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NYC Tells Coal, Wood Oven Pizzerias to Cut Carbon Emissions by 75%

New York City has told pizzerias that use coal or wood-burning ovens to slice their carbon emissions by 75 percent or else face hefty fines.

Ted Timbers, spokesman for the New York City Department of Environmental Protection, confirmed the new rules on Sunday.

“All New Yorkers deserve to breathe healthy air and wood and coal-fired stoves are among the largest contributors of harmful pollutants in neighborhoods with poor air quality,” Timbers said in a statement. “This common-sense rule, developed with restaurant and environmental justice groups, requires a professional review of whether installing emission controls is feasible.”

According to the New York Post, the new rule will likely require pizzerias with pre-2016 ovens to pay upwards of $20,000 to install air filtration systems, which will include continued maintenance costs:

Under the mandate, restaurants with coal-and-wood-fired ovens must hire an engineer or architect to assess the feasibility of installing emission controls devices to achieve a 75% reduction in particulate emissions.

If this report concludes that a reduction of 75% or more cannot be achieved, or that no emissions controls can be installed, it must identify any emission controls that could provide a reduction of at least 25% or an explanation for why no emission controls can be installed.

The restaurant will be allowed to apply for a variance or waiver, but must provide evidence to prove a hardship.

Iconic pizzerias with coal or wood ovens that could be subject to the new rule include Lombardo’s in Little Italy, Arturo’s in Soho, and John’s of Bleecker Street in Greenwich Village. Paul Giannoni, owner of Paulie Gee’s, told the Post that the filtration system can be a “big expense” and a “huge hassle” with a few upsides.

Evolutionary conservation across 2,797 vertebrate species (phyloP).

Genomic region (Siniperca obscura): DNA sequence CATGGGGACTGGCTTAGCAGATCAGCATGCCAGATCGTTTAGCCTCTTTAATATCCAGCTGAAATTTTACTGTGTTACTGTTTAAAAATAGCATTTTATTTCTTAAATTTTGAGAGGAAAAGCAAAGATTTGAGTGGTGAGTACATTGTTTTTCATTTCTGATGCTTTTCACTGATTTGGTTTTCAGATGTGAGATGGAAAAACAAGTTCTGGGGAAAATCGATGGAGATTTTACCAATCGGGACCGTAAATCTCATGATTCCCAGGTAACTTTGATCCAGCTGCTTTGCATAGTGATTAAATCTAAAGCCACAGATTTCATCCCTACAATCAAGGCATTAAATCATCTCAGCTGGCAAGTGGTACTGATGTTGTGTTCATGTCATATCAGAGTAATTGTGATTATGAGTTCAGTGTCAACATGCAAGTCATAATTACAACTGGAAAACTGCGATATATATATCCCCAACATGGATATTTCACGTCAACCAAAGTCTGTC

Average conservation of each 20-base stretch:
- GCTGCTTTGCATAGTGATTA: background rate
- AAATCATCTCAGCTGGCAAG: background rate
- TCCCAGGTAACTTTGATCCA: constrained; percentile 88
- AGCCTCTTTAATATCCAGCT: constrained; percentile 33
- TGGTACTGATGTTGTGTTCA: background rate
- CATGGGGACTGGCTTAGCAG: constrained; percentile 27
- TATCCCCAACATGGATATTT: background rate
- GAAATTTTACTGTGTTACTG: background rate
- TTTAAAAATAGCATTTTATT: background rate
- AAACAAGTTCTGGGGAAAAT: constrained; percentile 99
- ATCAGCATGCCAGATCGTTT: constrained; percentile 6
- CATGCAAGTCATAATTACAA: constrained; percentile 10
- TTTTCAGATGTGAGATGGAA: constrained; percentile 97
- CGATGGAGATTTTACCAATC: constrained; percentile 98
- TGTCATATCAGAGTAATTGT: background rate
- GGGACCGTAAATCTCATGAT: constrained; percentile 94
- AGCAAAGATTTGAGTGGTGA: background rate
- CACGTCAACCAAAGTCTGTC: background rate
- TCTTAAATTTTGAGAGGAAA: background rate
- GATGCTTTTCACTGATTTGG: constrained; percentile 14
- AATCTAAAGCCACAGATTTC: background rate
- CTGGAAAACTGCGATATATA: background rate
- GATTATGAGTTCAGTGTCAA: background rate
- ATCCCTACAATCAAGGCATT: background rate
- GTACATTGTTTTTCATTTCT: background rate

“Oh yeah, it’s a big expense!” said Giannoni. “It’s not just the expense of having it installed, it’s the maintenance. I got to pay somebody to do it, to go up there every couple of weeks and hose it down and you know do the maintenance.”

“My neighbors are much happier. I had a guy coming in for years complaining that the smoke was, you know, going right into his apartment and I haven’t seen him since I got the scrubber installed,” he added.

Up to 100 restaurants could be affected by the new rule. One restaurateur told the Post that some business owners have been trying to negotiate a grandfather clause, calling it an “unfounded mandate.” He also stressed that the filtration system will drastically affect the quality and taste of the product.

“This is an unfunded mandate and it’s going to cost us a fortune not to mention ruining the taste of the pizza totally destroying the product,” the anonymous business owner said. “If you fuck around with the temperature in the oven you change the taste. That pipe, that chimney, it’s that size to create the perfect updraft, keeps the temp perfect, it’s an art as much as a science. You take away the char, the thing that makes the pizza taste great, you kill it.”

“And for what? You really think that you’re changing the environment with these eight or nine pizza ovens?!” he added.

Giannoni disagreed with that assertion, telling the Post that the filtration system will not affect the taste.

“If someone is trying to say that putting the scrubber in changes the flavor of the pizza they’re just trying to save themselves $20,000. No, it doesn’t affect what’s going on inside the oven,” he said. “No, it hasn’t changed the taste. It hasn’t changed the pizza. It hasn’t changed our product at all.”

As Breitbart News reported this May, New York became the first state in the nation to ban natural gas and other fossil fuels in new buildings.

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